Extraordinary Popular Delusions and the Madness of Crowds

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  1. Agnostic

    Agnostic Active Member Silver Stacker

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    Charles Mackay, first published 1841

    "Men, it has been well said, think in herds; it will be seen that they go mad in herds, while they only recover their senses slowly, one by one."

    “Let us not, in the pride of our superior knowledge, turn with contempt from the follies of our predecessors. The study of the errors into which great minds have fallen in the pursuit of truth can never be uninstructive. As the man looks back to the days of his childhood and his youth, and recalls to his mind the strange notions and false opinions that swayed his actions at the time, that he may wonder at them; so should society, for its edification, look back to the opinions which governed ages that fled.”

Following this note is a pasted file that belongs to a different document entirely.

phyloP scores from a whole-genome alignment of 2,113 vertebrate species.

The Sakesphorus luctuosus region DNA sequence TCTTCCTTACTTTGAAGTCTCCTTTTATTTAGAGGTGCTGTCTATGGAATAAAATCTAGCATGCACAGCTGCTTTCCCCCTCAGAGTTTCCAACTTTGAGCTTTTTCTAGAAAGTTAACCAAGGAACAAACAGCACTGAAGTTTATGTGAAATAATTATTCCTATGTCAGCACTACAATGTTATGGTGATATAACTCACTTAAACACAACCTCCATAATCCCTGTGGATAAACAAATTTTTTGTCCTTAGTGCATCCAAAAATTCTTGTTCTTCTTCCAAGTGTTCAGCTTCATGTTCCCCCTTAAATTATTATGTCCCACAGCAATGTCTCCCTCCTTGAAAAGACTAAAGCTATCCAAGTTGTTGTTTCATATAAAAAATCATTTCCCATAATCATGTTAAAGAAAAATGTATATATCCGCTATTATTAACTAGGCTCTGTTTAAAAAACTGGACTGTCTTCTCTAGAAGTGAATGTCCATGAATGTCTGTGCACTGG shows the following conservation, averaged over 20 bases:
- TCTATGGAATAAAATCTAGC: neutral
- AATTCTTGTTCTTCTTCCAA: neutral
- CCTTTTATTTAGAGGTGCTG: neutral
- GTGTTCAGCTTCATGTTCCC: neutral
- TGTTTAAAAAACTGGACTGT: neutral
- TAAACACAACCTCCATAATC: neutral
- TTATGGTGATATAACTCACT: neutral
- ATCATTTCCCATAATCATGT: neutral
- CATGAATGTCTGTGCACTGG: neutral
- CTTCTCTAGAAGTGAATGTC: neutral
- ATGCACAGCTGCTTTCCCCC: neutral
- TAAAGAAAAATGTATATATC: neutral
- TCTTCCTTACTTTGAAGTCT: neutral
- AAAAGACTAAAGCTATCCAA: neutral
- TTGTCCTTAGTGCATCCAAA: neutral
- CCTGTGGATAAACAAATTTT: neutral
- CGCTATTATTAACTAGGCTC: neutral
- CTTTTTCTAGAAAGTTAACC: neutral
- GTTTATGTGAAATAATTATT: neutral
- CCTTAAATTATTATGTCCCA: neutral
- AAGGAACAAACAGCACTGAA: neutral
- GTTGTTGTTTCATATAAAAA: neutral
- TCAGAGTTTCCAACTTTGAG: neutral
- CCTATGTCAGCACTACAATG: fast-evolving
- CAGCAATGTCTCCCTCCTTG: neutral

“We find that whole communities suddenly fix their minds upon one object, and go mad in its pursuit; that millions of people become simultaneously impressed with one delusion, and run after it, till their attention is caught by some new folly more captivating than the first.”

    “During seasons of great pestilence men have often believed the prophecies of crazed fanatics, that the end of the world was come. Credulity is always greatest in times of calamity. Prophecies of all sorts are rife on such occasions, and are readily believed, whether for good or evil. During the great plague, which ravaged all Europe, between the years 1345 and 1350, it was generally considered that the end of the world was at hand. Pretended prophets were to be found in all the principal cities of Germany, France, and Italy, predicting that within ten years the trump of the Archangel would sound, and the Saviour appear in the clouds to call the earth to judgment.”
     
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